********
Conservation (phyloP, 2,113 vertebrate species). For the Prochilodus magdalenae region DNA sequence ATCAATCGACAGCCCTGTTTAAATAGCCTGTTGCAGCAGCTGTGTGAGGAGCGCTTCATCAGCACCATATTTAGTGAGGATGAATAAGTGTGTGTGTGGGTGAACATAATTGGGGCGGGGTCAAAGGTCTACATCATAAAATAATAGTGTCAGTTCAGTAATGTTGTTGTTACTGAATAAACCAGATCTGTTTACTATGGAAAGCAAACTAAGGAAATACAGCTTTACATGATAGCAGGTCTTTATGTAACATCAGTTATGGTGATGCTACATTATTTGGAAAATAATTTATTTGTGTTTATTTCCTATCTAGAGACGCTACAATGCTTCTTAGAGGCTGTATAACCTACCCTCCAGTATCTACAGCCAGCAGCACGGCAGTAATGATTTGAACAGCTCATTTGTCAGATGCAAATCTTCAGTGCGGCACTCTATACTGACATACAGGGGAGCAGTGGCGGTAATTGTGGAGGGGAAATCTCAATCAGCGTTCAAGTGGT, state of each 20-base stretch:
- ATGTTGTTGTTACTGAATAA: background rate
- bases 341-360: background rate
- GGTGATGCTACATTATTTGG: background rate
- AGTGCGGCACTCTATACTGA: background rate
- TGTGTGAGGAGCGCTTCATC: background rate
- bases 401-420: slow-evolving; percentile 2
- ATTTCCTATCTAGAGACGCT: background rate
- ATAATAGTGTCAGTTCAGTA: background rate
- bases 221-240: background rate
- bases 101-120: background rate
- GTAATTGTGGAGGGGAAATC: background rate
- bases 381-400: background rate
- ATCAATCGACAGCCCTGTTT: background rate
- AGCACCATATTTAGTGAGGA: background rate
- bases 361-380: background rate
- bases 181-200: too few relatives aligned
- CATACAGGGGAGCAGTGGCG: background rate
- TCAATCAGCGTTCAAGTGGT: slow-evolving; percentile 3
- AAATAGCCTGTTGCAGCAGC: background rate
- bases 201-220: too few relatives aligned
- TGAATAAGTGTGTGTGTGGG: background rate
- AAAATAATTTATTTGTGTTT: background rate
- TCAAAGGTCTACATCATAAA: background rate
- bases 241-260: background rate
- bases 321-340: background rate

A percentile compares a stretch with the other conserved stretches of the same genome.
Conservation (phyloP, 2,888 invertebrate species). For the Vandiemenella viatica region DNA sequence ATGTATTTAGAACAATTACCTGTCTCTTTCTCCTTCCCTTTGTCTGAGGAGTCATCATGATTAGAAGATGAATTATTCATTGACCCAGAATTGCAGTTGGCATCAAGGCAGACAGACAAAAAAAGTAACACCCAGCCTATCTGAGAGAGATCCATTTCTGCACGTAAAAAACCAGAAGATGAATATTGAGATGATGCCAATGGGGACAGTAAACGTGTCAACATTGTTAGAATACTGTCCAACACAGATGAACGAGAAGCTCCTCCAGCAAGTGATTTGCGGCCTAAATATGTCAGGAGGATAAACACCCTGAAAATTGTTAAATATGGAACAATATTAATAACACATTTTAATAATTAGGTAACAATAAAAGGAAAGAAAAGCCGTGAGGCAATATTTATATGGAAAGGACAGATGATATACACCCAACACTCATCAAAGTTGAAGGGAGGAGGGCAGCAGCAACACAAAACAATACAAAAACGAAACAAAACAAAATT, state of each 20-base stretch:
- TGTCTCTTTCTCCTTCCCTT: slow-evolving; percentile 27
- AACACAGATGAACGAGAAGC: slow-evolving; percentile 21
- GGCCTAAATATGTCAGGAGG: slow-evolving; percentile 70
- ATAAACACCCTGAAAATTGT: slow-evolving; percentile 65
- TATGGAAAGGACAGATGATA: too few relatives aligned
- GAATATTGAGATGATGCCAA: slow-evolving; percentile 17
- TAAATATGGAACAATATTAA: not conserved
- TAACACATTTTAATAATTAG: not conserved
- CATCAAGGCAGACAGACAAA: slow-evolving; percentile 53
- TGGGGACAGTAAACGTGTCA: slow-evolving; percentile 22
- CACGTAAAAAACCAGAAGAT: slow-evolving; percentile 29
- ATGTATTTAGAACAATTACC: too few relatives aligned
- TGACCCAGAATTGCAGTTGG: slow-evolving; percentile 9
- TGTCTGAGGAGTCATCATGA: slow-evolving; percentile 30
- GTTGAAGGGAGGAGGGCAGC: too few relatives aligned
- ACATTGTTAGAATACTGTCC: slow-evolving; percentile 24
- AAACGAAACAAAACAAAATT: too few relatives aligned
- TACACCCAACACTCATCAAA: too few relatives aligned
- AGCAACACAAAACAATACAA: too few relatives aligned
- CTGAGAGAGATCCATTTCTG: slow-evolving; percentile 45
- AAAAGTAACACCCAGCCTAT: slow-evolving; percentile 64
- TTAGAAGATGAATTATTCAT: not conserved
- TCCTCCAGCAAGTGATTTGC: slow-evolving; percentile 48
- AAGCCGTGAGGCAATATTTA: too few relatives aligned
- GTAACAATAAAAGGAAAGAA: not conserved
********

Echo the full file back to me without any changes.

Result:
Conservation (phyloP, 2,113 vertebrate species). For the Prochilodus magdalenae region DNA sequence ATCAATCGACAGCCCTGTTTAAATAGCCTGTTGCAGCAGCTGTGTGAGGAGCGCTTCATCAGCACCATATTTAGTGAGGATGAATAAGTGTGTGTGTGGGTGAACATAATTGGGGCGGGGTCAAAGGTCTACATCATAAAATAATAGTGTCAGTTCAGTAATGTTGTTGTTACTGAATAAACCAGATCTGTTTACTATGGAAAGCAAACTAAGGAAATACAGCTTTACATGATAGCAGGTCTTTATGTAACATCAGTTATGGTGATGCTACATTATTTGGAAAATAATTTATTTGTGTTTATTTCCTATCTAGAGACGCTACAATGCTTCTTAGAGGCTGTATAACCTACCCTCCAGTATCTACAGCCAGCAGCACGGCAGTAATGATTTGAACAGCTCATTTGTCAGATGCAAATCTTCAGTGCGGCACTCTATACTGACATACAGGGGAGCAGTGGCGGTAATTGTGGAGGGGAAATCTCAATCAGCGTTCAAGTGGT, state of each 20-base stretch:
- ATGTTGTTGTTACTGAATAA: background rate
- bases 341-360: background rate
- GGTGATGCTACATTATTTGG: background rate
- AGTGCGGCACTCTATACTGA: background rate
- TGTGTGAGGAGCGCTTCATC: background rate
- bases 401-420: slow-evolving; percentile 2
- ATTTCCTATCTAGAGACGCT: background rate
- ATAATAGTGTCAGTTCAGTA: background rate
- bases 221-240: background rate
- bases 101-120: background rate
- GTAATTGTGGAGGGGAAATC: background rate
- bases 381-400: background rate
- ATCAATCGACAGCCCTGTTT: background rate
- AGCACCATATTTAGTGAGGA: background rate
- bases 361-380: background rate
- bases 181-200: too few relatives aligned
- CATACAGGGGAGCAGTGGCG: background rate
- TCAATCAGCGTTCAAGTGGT: slow-evolving; percentile 3
- AAATAGCCTGTTGCAGCAGC: background rate
- bases 201-220: too few relatives aligned
- TGAATAAGTGTGTGTGTGGG: background rate
- AAAATAATTTATTTGTGTTT: background rate
- TCAAAGGTCTACATCATAAA: background rate
- bases 241-260: background rate
- bases 321-340: background rate

A percentile compares a stretch with the other conserved stretches of the same genome.
Conservation (phyloP, 2,888 invertebrate species). For the Vandiemenella viatica region DNA sequence ATGTATTTAGAACAATTACCTGTCTCTTTCTCCTTCCCTTTGTCTGAGGAGTCATCATGATTAGAAGATGAATTATTCATTGACCCAGAATTGCAGTTGGCATCAAGGCAGACAGACAAAAAAAGTAACACCCAGCCTATCTGAGAGAGATCCATTTCTGCACGTAAAAAACCAGAAGATGAATATTGAGATGATGCCAATGGGGACAGTAAACGTGTCAACATTGTTAGAATACTGTCCAACACAGATGAACGAGAAGCTCCTCCAGCAAGTGATTTGCGGCCTAAATATGTCAGGAGGATAAACACCCTGAAAATTGTTAAATATGGAACAATATTAATAACACATTTTAATAATTAGGTAACAATAAAAGGAAAGAAAAGCCGTGAGGCAATATTTATATGGAAAGGACAGATGATATACACCCAACACTCATCAAAGTTGAAGGGAGGAGGGCAGCAGCAACACAAAACAATACAAAAACGAAACAAAACAAAATT, state of each 20-base stretch:
- TGTCTCTTTCTCCTTCCCTT: slow-evolving; percentile 27
- AACACAGATGAACGAGAAGC: slow-evolving; percentile 21
- GGCCTAAATATGTCAGGAGG: slow-evolving; percentile 70
- ATAAACACCCTGAAAATTGT: slow-evolving; percentile 65
- TATGGAAAGGACAGATGATA: too few relatives aligned
- GAATATTGAGATGATGCCAA: slow-evolving; percentile 17
- TAAATATGGAACAATATTAA: not conserved
- TAACACATTTTAATAATTAG: not conserved
- CATCAAGGCAGACAGACAAA: slow-evolving; percentile 53
- TGGGGACAGTAAACGTGTCA: slow-evolving; percentile 22
- CACGTAAAAAACCAGAAGAT: slow-evolving; percentile 29
- ATGTATTTAGAACAATTACC: too few relatives aligned
- TGACCCAGAATTGCAGTTGG: slow-evolving; percentile 9
- TGTCTGAGGAGTCATCATGA: slow-evolving; percentile 30
- GTTGAAGGGAGGAGGGCAGC: too few relatives aligned
- ACATTGTTAGAATACTGTCC: slow-evolving; percentile 24
- AAACGAAACAAAACAAAATT: too few relatives aligned
- TACACCCAACACTCATCAAA: too few relatives aligned
- AGCAACACAAAACAATACAA: too few relatives aligned
- CTGAGAGAGATCCATTTCTG: slow-evolving; percentile 45
- AAAAGTAACACCCAGCCTAT: slow-evolving; percentile 64
- TTAGAAGATGAATTATTCAT: not conserved
- TCCTCCAGCAAGTGATTTGC: slow-evolving; percentile 48
- AAGCCGTGAGGCAATATTTA: too few relatives aligned
- GTAACAATAAAAGGAAAGAA: not conserved